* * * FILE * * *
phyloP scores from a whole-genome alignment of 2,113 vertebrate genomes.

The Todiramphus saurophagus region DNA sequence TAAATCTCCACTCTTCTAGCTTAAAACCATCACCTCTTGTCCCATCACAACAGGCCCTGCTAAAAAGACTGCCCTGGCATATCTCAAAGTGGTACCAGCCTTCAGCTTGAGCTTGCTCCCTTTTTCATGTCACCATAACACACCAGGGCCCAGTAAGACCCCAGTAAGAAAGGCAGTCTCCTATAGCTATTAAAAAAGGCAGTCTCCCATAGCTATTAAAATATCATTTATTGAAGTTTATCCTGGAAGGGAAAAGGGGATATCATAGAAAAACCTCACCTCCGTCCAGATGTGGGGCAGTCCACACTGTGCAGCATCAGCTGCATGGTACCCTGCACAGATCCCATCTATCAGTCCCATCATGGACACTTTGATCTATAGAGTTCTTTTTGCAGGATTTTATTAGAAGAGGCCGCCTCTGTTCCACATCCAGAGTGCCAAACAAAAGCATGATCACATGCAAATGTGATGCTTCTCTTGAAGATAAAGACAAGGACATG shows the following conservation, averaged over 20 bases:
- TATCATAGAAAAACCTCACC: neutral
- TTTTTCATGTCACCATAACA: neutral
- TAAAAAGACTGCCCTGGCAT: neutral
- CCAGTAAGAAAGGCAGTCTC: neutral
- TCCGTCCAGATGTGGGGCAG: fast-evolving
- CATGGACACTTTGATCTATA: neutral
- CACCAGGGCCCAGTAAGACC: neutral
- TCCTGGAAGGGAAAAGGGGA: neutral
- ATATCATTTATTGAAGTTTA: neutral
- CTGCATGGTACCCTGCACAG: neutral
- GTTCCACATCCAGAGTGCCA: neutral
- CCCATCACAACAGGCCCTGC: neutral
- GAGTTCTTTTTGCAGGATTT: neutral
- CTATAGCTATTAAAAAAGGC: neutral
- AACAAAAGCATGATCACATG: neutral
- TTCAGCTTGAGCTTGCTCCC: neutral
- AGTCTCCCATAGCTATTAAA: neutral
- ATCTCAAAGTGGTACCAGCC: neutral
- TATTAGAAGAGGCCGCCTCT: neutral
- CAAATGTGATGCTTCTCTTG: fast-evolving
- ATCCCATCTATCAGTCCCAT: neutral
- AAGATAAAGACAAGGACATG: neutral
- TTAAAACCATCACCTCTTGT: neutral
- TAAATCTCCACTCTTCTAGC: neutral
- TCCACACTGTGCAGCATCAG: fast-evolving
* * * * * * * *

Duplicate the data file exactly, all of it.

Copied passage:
phyloP scores from a whole-genome alignment of 2,113 vertebrate genomes.

The Todiramphus saurophagus region DNA sequence TAAATCTCCACTCTTCTAGCTTAAAACCATCACCTCTTGTCCCATCACAACAGGCCCTGCTAAAAAGACTGCCCTGGCATATCTCAAAGTGGTACCAGCCTTCAGCTTGAGCTTGCTCCCTTTTTCATGTCACCATAACACACCAGGGCCCAGTAAGACCCCAGTAAGAAAGGCAGTCTCCTATAGCTATTAAAAAAGGCAGTCTCCCATAGCTATTAAAATATCATTTATTGAAGTTTATCCTGGAAGGGAAAAGGGGATATCATAGAAAAACCTCACCTCCGTCCAGATGTGGGGCAGTCCACACTGTGCAGCATCAGCTGCATGGTACCCTGCACAGATCCCATCTATCAGTCCCATCATGGACACTTTGATCTATAGAGTTCTTTTTGCAGGATTTTATTAGAAGAGGCCGCCTCTGTTCCACATCCAGAGTGCCAAACAAAAGCATGATCACATGCAAATGTGATGCTTCTCTTGAAGATAAAGACAAGGACATG shows the following conservation, averaged over 20 bases:
- TATCATAGAAAAACCTCACC: neutral
- TTTTTCATGTCACCATAACA: neutral
- TAAAAAGACTGCCCTGGCAT: neutral
- CCAGTAAGAAAGGCAGTCTC: neutral
- TCCGTCCAGATGTGGGGCAG: fast-evolving
- CATGGACACTTTGATCTATA: neutral
- CACCAGGGCCCAGTAAGACC: neutral
- TCCTGGAAGGGAAAAGGGGA: neutral
- ATATCATTTATTGAAGTTTA: neutral
- CTGCATGGTACCCTGCACAG: neutral
- GTTCCACATCCAGAGTGCCA: neutral
- CCCATCACAACAGGCCCTGC: neutral
- GAGTTCTTTTTGCAGGATTT: neutral
- CTATAGCTATTAAAAAAGGC: neutral
- AACAAAAGCATGATCACATG: neutral
- TTCAGCTTGAGCTTGCTCCC: neutral
- AGTCTCCCATAGCTATTAAA: neutral
- ATCTCAAAGTGGTACCAGCC: neutral
- TATTAGAAGAGGCCGCCTCT: neutral
- CAAATGTGATGCTTCTCTTG: fast-evolving
- ATCCCATCTATCAGTCCCAT: neutral
- AAGATAAAGACAAGGACATG: neutral
- TTAAAACCATCACCTCTTGT: neutral
- TAAATCTCCACTCTTCTAGC: neutral
- TCCACACTGTGCAGCATCAG: fast-evolving